Instytut Historii Sztuki <Posen>   [Hrsg.]
Artium Quaestiones — 10.2000

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the three nude Grâces found in the emblem’s background. The emblem
book itself was first published in Antwerp in 1607, and in later éditions
throughout Europe,122 (nearly always including the same original en-
graved emblems by Hieronymus Verdussen), and also Poland in the 17th
century.123 Even the sculptor’s colleague, architect Tilman van Gameren
possessed a 1612 édition of the book.124 Horace’s literature and van Veen’s
engravings were presumably well-known and played an influential rôle in
iconographie programs of Warsaw’s cultural milieu, since the “Aeternum
Sub Sole Nihil” emblem itself even appears as a full-scale wall mural in a
cycle ffom the so-called Hall of Horace (dating from the 1680’s) at the
Bielinski family palace in Stary Otwock near Warsaw.125 (Fig. 29)

grausamkeit weichen. Es hilfet alhier kein bitten. Die macht vermag hier nichts; ja sie
wird auch so verwegen/gleichsam/als were sie mit unsrem untergange noch nicht genug
gesaettiget/dass sie unserer/ueber aile ausgeuebte grausamkeiten/dass sie uns peiniget/-
noch darzu in die zaehne spottet. Sie entbietet das alter zu ihrem entsatz/dessen sie doch
nicht benoehtiget/und lesset uns dasselbe/als eine solche buerde/deren wier uns anders
nicht/als mit dem verlust unsers lebens/entbrechen und verlustig machen koennen/mit
einem hoehnischen lachen sehen; ja sie schwoeret noch ueberdas spots-wetse/dass wier
uns in einer so weisen und ergetzlichen geselschaft sehr wohl befinden werden.” Von
Zesen, Moralia Horatiana, pp. 56-57.

122 Attesting to the book’s widespread popularity are the numerous bi- and multi-lin-
gual éditions in which it appeared, e.g. Latin, German, Spanish, French, Italian, and
Dutch. M. Praz, Studies in Seventeenth-Century Imagery, (2nd ed.), Rome 1964, pp. 523-4.
For a standard survey of these numerous éditions see: M. Sabbe, “Les ’Emblemata Hora-
tiana’ d’Otto Venius,” De gulden Passer ! Le Compas d’or, 3(1935), nr 1-14. A very enlight-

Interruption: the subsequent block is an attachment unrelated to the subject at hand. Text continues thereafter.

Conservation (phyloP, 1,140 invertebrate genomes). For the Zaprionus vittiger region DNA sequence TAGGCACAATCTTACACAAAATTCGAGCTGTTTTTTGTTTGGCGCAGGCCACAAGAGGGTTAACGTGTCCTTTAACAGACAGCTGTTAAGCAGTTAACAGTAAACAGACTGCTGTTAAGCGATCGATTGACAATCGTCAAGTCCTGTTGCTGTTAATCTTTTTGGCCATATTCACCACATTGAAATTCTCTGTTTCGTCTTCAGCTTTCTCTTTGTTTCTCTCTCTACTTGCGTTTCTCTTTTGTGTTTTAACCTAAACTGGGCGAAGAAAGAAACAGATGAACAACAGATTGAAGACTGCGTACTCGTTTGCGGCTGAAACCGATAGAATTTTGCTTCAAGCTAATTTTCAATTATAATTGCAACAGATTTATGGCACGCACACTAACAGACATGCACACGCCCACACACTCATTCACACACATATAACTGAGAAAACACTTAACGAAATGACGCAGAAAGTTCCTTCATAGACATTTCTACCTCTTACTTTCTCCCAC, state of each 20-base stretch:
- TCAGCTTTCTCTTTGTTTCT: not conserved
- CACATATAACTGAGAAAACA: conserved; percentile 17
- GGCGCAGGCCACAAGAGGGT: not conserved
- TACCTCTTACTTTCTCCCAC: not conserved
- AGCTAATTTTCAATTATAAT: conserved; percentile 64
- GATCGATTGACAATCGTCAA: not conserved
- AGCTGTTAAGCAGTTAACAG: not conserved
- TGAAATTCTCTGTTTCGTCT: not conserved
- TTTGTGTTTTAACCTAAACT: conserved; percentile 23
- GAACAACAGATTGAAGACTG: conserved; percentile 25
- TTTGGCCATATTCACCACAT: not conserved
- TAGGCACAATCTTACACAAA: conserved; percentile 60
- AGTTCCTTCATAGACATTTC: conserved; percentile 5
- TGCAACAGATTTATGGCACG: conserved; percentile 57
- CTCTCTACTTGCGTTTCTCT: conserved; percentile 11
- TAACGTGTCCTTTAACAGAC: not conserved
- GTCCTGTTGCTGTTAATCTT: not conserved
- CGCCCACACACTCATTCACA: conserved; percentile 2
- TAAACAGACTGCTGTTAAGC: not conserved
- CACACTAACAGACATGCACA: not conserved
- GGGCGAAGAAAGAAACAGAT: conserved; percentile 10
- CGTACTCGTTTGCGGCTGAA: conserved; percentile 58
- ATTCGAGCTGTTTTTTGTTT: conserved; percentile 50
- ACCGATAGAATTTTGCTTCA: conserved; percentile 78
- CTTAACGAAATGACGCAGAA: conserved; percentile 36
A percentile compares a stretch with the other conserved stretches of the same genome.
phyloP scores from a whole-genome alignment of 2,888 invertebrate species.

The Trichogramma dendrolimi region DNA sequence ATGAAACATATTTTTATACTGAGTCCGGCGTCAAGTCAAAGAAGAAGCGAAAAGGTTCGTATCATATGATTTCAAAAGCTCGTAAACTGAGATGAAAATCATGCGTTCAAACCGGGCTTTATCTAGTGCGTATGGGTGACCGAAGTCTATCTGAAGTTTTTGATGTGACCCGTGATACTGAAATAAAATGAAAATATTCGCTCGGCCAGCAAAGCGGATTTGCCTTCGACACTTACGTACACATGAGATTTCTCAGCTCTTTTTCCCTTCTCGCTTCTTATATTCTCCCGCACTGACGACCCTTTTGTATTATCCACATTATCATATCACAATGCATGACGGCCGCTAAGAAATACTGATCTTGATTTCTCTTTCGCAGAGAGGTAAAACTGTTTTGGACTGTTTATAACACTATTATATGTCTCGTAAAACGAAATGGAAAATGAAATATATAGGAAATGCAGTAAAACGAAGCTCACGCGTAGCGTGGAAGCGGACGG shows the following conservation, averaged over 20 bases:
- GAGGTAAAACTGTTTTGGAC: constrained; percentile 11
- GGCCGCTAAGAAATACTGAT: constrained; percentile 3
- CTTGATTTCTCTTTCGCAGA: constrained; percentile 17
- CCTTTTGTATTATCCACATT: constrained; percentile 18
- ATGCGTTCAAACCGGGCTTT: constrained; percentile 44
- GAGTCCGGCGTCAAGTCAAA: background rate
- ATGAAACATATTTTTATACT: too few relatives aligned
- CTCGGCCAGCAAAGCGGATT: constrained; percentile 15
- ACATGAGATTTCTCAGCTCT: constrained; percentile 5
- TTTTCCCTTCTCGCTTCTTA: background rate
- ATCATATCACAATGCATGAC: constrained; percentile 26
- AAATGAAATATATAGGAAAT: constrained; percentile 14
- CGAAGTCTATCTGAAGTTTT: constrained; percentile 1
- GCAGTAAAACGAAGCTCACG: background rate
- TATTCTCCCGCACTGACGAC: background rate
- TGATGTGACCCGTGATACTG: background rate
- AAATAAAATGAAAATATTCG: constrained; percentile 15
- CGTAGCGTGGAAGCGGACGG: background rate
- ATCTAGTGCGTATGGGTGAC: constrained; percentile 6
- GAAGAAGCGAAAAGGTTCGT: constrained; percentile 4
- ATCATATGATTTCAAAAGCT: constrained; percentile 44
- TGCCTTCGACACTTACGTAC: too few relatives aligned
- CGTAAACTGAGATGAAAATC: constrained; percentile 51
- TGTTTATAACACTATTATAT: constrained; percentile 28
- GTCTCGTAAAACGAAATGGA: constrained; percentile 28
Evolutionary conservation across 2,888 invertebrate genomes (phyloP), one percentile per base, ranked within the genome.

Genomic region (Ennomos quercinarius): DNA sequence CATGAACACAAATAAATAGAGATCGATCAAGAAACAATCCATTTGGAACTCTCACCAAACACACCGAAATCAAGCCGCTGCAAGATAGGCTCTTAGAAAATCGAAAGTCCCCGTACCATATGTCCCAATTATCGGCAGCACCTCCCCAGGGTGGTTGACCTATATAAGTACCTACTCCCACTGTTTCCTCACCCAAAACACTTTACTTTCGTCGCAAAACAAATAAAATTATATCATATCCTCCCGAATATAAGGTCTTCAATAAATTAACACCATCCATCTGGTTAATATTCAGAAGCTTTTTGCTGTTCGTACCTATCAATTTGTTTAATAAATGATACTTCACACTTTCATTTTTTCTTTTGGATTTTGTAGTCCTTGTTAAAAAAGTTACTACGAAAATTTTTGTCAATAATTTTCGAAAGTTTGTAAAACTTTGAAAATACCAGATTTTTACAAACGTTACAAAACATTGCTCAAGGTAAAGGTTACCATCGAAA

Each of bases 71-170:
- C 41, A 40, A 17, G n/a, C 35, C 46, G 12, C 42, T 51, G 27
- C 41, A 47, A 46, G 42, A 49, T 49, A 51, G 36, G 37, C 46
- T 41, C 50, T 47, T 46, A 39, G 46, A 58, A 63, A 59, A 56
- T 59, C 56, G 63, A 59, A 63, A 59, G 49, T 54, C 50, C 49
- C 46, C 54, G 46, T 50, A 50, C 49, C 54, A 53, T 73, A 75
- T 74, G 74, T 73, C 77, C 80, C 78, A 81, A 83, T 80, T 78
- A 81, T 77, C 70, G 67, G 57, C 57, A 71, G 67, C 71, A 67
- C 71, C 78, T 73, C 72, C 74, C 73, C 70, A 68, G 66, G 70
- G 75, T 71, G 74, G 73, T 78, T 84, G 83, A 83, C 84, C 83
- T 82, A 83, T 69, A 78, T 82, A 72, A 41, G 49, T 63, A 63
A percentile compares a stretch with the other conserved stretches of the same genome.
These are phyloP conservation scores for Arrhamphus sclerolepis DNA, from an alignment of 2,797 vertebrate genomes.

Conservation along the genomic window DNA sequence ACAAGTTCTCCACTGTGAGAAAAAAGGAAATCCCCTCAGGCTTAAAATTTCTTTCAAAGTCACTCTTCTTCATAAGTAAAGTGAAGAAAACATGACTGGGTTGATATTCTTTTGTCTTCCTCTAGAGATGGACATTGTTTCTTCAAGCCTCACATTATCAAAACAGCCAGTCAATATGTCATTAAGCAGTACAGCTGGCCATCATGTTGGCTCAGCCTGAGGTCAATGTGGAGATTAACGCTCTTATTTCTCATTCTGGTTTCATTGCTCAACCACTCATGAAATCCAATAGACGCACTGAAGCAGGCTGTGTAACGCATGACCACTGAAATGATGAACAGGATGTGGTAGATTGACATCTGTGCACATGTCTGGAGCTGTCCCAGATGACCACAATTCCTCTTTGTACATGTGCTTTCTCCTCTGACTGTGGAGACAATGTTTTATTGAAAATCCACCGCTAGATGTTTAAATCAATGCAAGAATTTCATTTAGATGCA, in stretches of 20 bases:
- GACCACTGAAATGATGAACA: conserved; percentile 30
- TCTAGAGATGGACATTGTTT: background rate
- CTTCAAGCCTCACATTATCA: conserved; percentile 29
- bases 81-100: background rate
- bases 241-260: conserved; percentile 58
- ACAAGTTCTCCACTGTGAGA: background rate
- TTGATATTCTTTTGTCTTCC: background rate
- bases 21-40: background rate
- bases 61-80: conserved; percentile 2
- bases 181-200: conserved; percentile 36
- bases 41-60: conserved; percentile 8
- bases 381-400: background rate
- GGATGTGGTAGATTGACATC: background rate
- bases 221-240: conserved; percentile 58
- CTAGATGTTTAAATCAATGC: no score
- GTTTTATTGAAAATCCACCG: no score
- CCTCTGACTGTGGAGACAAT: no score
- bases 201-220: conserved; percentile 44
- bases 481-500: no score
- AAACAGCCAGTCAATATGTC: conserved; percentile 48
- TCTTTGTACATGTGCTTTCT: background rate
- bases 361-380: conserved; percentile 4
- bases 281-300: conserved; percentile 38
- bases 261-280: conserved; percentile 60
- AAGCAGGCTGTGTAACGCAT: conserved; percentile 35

ening study regarding the book’s didactic nature and intended audience is explained in:
I. Gerards-Nelissen, “Otto van Veen’s Emblemata Horatiana,” Simiolus, 5(1971), pp. 20-
49. I am grateful to Dr. Joanna Tomicka of the Department of European Prints at the
National Muséum in Warsaw for bringing this article to my attention.

123 The book was so popular that it even appeared in local Polish éditions of Emble-
mata Horatiana edited by Stanislaw Lochowski as emblemata nuda, i.e. without the ac-
companying illustrations! J. Pelc, “Old Polish Emblems,” Zagadnienia rodzajôw literac-
kich, 12(1970), nr. 2/23, pp. 38, 40 and Obraz - Stowo - Znak: Studium o emblematach w
literaturze staropolskiej, J. Pelc, (ed.), Wroclaw 1973, pp. 157-162. The influence of
Netherlandish engraved emblem books and the Polish Horatii éditions emphasized a dis-
tinctive futility in man’s ability to confront the whims of Fate. P. Buchwald-Pelcowa,
“Zwi^zki polskich ksiahek emblematycznych z emblematyka, niderlandzka,,” Rocznik His-
torii Sztuki, 15(1985), pp. 221-229.

124 This copy of van Veen’s book from the architect’s library is now in the collection of
the Warsaw University Library. Mossakowski, ”Ksiçgozbiôr,” p. 28.

125 The entire room is decorated with ten large fresco paintings en grisaille, attributed
by Karpowicz to the so-called Master of the Hall of Horace, copied almost exactly from the
Vaenius emblem book. The connection between the emblem book and the Bielinski fres-
coes was first noted by Z. Rewski, “Wspomnienie o bibliotece Tylmana z Gameren,”
Biuletyn Historii Sztuki i Kultury, 10(1948), nr. 3/4, p. 356. For illustrations and an analy-
sis of these décorations, see: M. Karpowicz, “’Sala Horacego’ w Starym Otwocku. Z roz-
wazan nad antykizacjA tresci,” in Muzeum i twôrca. Studia z historii sztuki i kultury,
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